Non Religious Easter Post
This is my non-religious Easter post. One thing I know about Good Friday, personally I think every Friday is pretty good, is that meat isn’t eaten, Fish is. Now I am not a vegetarian, but I would argue and I am pretty sure fish would agree, Fish is a meat, its just sea meat. But next to Christmas in Australia I think this is the busiest time for fish markets as people race out to stock up on fish for Friday.
For me I am going to take a step back and look at it from a slightly different angle. The world we live on is a pretty amazing place and as far as we can tell we are unique in the universe, or at the very least pretty bloody rare. This photo was take in East Timor and for them fish is a stable part of their diet. Its what they have a lot of. Local fisherman go out in old school hand made canoes some with a little outboard on it and catch enough fish for their families and maybe a bit more to trade with at the village market. They take what they need not just what they want. For people in countries like East Timor they don’t have the option to be greedy and all consuming. They don’t have that “middle class” or what could be a better term a “consuming class”. I am not being judgmental, I consume, use my disposable income to buy more of what I want than just what I need. I think what I am trying to say is this “what can we learn from others we would consider less fortunate than us?” For me its about being grateful for what I have, remembering that the world we live on provides us with all that we need and if we don’t practice some greater responsibility towards this world and keep taking more of what we want without thought to where it comes from and how it is made we will end up leaving the next generations with less and less of what they need. This is the unique among humans, we are the over consumers of our own habitat. First to suffer is the environment, the animals, then developing countries, then the poor and then eventually us and the generations beyond. What is also unique to us is we have the capacity to solve gigantic problems. In fact humans are driven by challenge from an early age. As a kid you get on a swing and you want to go higher, as young adult you get behind a car and want to go faster, as adults you see a mountain and want climb it and you dive the deepest of oceans, just to see what’s down there. If we harness this drive and direct it to our world problems we will solve them.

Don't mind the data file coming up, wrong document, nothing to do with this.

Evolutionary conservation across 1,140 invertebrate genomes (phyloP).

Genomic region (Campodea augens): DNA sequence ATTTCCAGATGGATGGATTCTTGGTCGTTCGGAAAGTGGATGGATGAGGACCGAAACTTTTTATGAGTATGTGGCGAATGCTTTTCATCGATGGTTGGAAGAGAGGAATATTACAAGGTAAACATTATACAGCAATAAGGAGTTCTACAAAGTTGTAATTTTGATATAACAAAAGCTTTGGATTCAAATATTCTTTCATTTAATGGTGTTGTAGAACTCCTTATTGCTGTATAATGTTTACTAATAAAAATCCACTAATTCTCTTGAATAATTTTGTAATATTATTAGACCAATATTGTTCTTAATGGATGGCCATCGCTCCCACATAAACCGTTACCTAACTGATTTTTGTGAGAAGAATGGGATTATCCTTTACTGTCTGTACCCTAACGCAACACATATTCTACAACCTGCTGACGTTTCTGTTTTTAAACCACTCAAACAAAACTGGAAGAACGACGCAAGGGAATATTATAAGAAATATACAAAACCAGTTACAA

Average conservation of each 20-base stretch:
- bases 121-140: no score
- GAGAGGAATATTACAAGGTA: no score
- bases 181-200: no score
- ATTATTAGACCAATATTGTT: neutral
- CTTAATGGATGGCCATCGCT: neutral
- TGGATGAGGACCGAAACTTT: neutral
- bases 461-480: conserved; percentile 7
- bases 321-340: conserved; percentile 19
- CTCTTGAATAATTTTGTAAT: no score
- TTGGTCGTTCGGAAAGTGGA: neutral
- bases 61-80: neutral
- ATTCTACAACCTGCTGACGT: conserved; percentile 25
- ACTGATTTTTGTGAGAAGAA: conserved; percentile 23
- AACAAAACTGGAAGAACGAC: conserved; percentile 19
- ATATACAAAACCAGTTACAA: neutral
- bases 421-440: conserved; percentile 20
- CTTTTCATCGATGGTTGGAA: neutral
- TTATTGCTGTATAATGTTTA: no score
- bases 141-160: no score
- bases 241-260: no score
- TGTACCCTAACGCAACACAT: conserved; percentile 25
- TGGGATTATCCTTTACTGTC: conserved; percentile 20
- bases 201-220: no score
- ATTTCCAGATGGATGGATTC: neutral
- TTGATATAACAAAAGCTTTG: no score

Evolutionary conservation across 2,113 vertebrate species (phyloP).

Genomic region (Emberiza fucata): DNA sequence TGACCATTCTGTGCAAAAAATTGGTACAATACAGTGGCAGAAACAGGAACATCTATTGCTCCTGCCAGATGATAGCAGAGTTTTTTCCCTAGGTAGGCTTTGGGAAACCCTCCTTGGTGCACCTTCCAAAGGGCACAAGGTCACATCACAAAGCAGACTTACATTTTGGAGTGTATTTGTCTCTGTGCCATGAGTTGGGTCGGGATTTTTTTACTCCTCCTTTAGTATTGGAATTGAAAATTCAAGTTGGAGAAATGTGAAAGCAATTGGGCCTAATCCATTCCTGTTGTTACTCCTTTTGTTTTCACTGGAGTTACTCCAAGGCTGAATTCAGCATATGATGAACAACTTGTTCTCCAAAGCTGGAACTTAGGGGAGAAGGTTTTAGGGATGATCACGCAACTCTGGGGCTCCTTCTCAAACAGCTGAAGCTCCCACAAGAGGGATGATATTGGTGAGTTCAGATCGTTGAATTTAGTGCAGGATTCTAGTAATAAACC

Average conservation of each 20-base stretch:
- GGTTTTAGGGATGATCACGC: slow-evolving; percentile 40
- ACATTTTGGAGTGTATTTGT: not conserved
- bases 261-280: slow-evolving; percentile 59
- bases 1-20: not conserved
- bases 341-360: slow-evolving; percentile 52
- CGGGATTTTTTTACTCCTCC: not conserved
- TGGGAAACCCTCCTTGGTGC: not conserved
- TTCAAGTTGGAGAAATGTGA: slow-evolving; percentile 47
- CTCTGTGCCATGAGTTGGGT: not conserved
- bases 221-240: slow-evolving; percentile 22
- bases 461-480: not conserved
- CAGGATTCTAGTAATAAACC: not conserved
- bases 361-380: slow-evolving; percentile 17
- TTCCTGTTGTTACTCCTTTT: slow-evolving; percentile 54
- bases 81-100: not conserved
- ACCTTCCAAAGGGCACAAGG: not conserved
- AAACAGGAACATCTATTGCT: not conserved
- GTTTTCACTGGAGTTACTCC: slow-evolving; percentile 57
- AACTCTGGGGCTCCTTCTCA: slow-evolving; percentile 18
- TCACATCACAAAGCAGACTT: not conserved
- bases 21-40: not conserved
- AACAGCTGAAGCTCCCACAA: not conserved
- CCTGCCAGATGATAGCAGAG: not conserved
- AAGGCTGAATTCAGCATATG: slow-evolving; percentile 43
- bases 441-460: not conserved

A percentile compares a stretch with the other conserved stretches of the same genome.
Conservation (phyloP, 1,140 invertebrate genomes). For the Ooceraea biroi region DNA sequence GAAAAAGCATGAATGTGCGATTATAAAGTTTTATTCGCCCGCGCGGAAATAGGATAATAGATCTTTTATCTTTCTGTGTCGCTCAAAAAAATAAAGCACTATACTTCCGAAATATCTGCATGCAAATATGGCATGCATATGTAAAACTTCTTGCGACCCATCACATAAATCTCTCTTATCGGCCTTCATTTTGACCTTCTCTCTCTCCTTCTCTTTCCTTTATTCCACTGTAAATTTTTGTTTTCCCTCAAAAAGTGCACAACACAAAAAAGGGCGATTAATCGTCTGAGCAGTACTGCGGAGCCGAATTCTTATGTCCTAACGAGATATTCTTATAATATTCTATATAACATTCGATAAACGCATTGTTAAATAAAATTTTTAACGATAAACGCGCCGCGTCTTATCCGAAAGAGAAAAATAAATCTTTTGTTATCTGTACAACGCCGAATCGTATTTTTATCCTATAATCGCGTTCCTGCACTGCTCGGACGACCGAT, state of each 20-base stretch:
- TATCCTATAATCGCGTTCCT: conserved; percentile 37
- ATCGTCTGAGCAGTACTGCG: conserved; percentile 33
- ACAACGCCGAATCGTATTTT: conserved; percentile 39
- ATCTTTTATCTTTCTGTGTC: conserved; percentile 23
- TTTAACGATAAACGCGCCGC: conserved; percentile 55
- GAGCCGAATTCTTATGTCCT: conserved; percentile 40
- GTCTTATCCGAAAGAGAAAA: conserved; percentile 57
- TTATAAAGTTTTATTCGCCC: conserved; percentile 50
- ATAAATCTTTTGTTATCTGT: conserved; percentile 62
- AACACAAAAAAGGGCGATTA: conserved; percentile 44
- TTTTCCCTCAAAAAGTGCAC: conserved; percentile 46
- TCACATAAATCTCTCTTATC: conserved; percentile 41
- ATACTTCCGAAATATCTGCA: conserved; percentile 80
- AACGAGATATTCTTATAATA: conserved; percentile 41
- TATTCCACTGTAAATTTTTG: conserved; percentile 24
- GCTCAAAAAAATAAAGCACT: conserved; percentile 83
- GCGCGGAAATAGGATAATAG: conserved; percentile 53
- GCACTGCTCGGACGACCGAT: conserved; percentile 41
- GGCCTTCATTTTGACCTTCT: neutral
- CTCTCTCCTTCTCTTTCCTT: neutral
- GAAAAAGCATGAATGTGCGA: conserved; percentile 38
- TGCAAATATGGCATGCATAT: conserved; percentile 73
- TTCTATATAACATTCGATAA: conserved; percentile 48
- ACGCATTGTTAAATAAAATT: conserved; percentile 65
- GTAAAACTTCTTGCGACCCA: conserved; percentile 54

So for Easter I say reflect, how much do you need and what is over abundance and who will pay the environmental bill in the years to come?